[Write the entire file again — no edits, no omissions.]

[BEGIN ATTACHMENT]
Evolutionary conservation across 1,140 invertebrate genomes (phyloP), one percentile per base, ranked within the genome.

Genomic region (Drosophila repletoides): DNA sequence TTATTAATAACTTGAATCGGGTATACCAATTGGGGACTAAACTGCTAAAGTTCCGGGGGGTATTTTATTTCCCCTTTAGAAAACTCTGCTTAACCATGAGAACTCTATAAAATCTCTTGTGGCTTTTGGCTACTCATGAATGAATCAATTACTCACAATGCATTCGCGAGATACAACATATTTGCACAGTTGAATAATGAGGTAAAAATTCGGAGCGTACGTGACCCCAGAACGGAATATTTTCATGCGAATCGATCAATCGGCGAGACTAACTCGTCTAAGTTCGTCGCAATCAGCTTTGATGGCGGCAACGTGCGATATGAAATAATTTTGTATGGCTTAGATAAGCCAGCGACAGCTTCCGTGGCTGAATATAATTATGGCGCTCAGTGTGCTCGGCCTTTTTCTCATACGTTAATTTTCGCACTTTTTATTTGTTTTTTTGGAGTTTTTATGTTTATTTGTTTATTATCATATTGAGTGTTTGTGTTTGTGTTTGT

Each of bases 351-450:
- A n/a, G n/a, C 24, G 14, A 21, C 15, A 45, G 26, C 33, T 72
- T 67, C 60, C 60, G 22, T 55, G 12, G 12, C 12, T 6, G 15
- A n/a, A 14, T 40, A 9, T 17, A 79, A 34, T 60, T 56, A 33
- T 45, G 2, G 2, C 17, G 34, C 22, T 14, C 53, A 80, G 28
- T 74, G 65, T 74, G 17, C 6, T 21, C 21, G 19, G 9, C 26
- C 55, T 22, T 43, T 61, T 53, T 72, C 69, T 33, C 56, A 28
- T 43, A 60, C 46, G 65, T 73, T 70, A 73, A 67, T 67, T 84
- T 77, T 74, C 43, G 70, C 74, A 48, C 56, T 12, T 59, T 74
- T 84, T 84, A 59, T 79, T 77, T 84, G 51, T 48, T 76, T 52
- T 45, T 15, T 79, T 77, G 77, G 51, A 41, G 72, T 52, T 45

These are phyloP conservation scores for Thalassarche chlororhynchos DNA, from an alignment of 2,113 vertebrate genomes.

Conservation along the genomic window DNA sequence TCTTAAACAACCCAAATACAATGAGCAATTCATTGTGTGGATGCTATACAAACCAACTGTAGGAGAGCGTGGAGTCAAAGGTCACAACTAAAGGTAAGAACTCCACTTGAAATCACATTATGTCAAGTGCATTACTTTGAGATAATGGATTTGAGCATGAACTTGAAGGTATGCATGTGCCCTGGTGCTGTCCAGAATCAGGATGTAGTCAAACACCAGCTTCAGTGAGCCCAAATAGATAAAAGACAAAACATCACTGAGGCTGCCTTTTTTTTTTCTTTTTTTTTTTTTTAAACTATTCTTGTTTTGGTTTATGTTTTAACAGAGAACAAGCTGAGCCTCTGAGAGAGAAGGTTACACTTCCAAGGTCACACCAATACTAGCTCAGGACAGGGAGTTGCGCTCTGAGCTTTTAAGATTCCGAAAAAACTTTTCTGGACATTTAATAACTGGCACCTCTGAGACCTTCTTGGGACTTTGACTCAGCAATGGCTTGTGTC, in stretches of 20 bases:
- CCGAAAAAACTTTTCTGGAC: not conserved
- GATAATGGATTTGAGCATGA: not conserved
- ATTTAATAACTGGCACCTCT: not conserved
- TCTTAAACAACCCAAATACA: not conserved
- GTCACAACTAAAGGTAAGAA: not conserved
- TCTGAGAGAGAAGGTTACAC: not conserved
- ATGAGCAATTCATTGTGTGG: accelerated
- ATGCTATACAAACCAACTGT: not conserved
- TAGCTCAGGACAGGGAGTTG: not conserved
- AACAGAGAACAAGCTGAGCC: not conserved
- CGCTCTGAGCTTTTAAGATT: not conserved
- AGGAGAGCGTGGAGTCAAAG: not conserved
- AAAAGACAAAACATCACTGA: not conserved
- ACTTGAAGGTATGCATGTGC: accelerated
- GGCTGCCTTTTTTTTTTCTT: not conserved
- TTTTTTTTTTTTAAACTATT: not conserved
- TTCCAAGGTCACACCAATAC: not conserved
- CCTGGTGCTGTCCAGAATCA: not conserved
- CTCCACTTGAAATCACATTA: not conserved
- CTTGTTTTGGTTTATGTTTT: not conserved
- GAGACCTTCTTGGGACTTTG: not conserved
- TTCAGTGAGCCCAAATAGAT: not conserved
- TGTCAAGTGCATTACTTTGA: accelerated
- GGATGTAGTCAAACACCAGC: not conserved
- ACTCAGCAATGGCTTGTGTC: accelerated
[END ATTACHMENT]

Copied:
Evolutionary conservation across 1,140 invertebrate genomes (phyloP), one percentile per base, ranked within the genome.

Genomic region (Drosophila repletoides): DNA sequence TTATTAATAACTTGAATCGGGTATACCAATTGGGGACTAAACTGCTAAAGTTCCGGGGGGTATTTTATTTCCCCTTTAGAAAACTCTGCTTAACCATGAGAACTCTATAAAATCTCTTGTGGCTTTTGGCTACTCATGAATGAATCAATTACTCACAATGCATTCGCGAGATACAACATATTTGCACAGTTGAATAATGAGGTAAAAATTCGGAGCGTACGTGACCCCAGAACGGAATATTTTCATGCGAATCGATCAATCGGCGAGACTAACTCGTCTAAGTTCGTCGCAATCAGCTTTGATGGCGGCAACGTGCGATATGAAATAATTTTGTATGGCTTAGATAAGCCAGCGACAGCTTCCGTGGCTGAATATAATTATGGCGCTCAGTGTGCTCGGCCTTTTTCTCATACGTTAATTTTCGCACTTTTTATTTGTTTTTTTGGAGTTTTTATGTTTATTTGTTTATTATCATATTGAGTGTTTGTGTTTGTGTTTGT

Each of bases 351-450:
- A n/a, G n/a, C 24, G 14, A 21, C 15, A 45, G 26, C 33, T 72
- T 67, C 60, C 60, G 22, T 55, G 12, G 12, C 12, T 6, G 15
- A n/a, A 14, T 40, A 9, T 17, A 79, A 34, T 60, T 56, A 33
- T 45, G 2, G 2, C 17, G 34, C 22, T 14, C 53, A 80, G 28
- T 74, G 65, T 74, G 17, C 6, T 21, C 21, G 19, G 9, C 26
- C 55, T 22, T 43, T 61, T 53, T 72, C 69, T 33, C 56, A 28
- T 43, A 60, C 46, G 65, T 73, T 70, A 73, A 67, T 67, T 84
- T 77, T 74, C 43, G 70, C 74, A 48, C 56, T 12, T 59, T 74
- T 84, T 84, A 59, T 79, T 77, T 84, G 51, T 48, T 76, T 52
- T 45, T 15, T 79, T 77, G 77, G 51, A 41, G 72, T 52, T 45

These are phyloP conservation scores for Thalassarche chlororhynchos DNA, from an alignment of 2,113 vertebrate genomes.

Conservation along the genomic window DNA sequence TCTTAAACAACCCAAATACAATGAGCAATTCATTGTGTGGATGCTATACAAACCAACTGTAGGAGAGCGTGGAGTCAAAGGTCACAACTAAAGGTAAGAACTCCACTTGAAATCACATTATGTCAAGTGCATTACTTTGAGATAATGGATTTGAGCATGAACTTGAAGGTATGCATGTGCCCTGGTGCTGTCCAGAATCAGGATGTAGTCAAACACCAGCTTCAGTGAGCCCAAATAGATAAAAGACAAAACATCACTGAGGCTGCCTTTTTTTTTTCTTTTTTTTTTTTTTAAACTATTCTTGTTTTGGTTTATGTTTTAACAGAGAACAAGCTGAGCCTCTGAGAGAGAAGGTTACACTTCCAAGGTCACACCAATACTAGCTCAGGACAGGGAGTTGCGCTCTGAGCTTTTAAGATTCCGAAAAAACTTTTCTGGACATTTAATAACTGGCACCTCTGAGACCTTCTTGGGACTTTGACTCAGCAATGGCTTGTGTC, in stretches of 20 bases:
- CCGAAAAAACTTTTCTGGAC: not conserved
- GATAATGGATTTGAGCATGA: not conserved
- ATTTAATAACTGGCACCTCT: not conserved
- TCTTAAACAACCCAAATACA: not conserved
- GTCACAACTAAAGGTAAGAA: not conserved
- TCTGAGAGAGAAGGTTACAC: not conserved
- ATGAGCAATTCATTGTGTGG: accelerated
- ATGCTATACAAACCAACTGT: not conserved
- TAGCTCAGGACAGGGAGTTG: not conserved
- AACAGAGAACAAGCTGAGCC: not conserved
- CGCTCTGAGCTTTTAAGATT: not conserved
- AGGAGAGCGTGGAGTCAAAG: not conserved
- AAAAGACAAAACATCACTGA: not conserved
- ACTTGAAGGTATGCATGTGC: accelerated
- GGCTGCCTTTTTTTTTTCTT: not conserved
- TTTTTTTTTTTTAAACTATT: not conserved
- TTCCAAGGTCACACCAATAC: not conserved
- CCTGGTGCTGTCCAGAATCA: not conserved
- CTCCACTTGAAATCACATTA: not conserved
- CTTGTTTTGGTTTATGTTTT: not conserved
- GAGACCTTCTTGGGACTTTG: not conserved
- TTCAGTGAGCCCAAATAGAT: not conserved
- TGTCAAGTGCATTACTTTGA: accelerated
- GGATGTAGTCAAACACCAGC: not conserved
- ACTCAGCAATGGCTTGTGTC: accelerated